Tocabe is America’s first Indigenous fast casual restaurant chain. With two brick and mortar restaurants and a roving food truck around the Denver area, co-owners and chefs Ben Jacobs and Matthew Chandra have been changing the game when it comes to Native food. Their vision of a nationwide chain of indigenous-inspired menus brings a measure of hope and positivity to one of America’s most forgotten and depressed communities. Natives across America are in a desperate need of a win and Tocabe gives them a place to find it.
We sat down with Ben Jacobs to talk about what it’s like spending the better part of your twenties struggling against entrenched cultural stereotypes while opening up two restaurants starring a food culture with little connective tissue to the mainstream American culinary scene. Spoiler alert, it’s not easy. But Jacobs and Chandra are making their dreams a reality while shedding much-needed light on Indigenous culture.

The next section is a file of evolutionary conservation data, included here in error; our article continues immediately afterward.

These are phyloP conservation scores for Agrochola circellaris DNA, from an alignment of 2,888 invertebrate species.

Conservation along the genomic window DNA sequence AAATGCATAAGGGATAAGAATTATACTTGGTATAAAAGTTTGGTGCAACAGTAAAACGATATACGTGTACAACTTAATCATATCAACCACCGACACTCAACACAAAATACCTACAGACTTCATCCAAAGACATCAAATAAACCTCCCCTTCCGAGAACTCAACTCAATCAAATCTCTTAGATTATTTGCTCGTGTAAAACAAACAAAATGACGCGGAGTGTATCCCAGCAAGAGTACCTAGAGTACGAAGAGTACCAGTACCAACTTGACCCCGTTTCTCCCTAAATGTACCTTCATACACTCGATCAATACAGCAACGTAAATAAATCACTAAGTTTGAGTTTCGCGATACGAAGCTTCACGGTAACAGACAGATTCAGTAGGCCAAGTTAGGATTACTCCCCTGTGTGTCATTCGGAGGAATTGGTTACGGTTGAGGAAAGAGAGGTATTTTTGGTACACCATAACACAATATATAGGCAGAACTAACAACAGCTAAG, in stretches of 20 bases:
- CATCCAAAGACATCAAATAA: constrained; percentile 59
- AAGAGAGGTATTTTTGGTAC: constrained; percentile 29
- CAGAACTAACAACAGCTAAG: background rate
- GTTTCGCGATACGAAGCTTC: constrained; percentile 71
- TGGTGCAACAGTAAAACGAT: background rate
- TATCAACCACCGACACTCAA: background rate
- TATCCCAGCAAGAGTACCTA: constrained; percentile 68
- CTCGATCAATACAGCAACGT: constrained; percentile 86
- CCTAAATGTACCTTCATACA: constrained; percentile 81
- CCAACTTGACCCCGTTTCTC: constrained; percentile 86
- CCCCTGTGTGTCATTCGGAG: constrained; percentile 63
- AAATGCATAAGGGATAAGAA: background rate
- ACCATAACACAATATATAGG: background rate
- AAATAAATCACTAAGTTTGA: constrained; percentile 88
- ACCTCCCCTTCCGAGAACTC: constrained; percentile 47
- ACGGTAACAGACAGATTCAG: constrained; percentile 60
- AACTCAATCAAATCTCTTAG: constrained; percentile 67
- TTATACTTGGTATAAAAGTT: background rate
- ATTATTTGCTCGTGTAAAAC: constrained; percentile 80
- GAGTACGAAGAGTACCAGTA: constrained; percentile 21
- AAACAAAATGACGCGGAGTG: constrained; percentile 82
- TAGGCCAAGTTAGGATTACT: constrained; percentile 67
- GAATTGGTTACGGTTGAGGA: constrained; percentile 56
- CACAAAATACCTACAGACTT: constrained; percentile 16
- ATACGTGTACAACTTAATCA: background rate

Jacobs lives according to an ethos of positivity and making sure his life and work represent a net positive in his community, culture, and food. And that’s something we can all learn from, with the added bonus of a delicious rack of bison ribs on the side. Let’s dive in.
Tell us a little bit about the history of Tocabe.
My business partner (Matthew Chandra) and I, built our concept off of a concept our parents had opened in 1989 in downtown Denver called Grayhorse: American Indian Eatery. That opened when I was six years old. It was a very similar presentation as ours, except for they were in a food court so it didn’t really have its own space. It was just a walk-up counter. Then Matt and I decided to develop it further and incorporate it into its own space that had its own feel, its own décor, design, voice, but also to expand upon the menu.
When did you launch the new concept?
That opened in December of 2008, so we’re almost nine years in now. It’s evolved into two brick and mortar units, a food truck, and now we’re working on another expansion.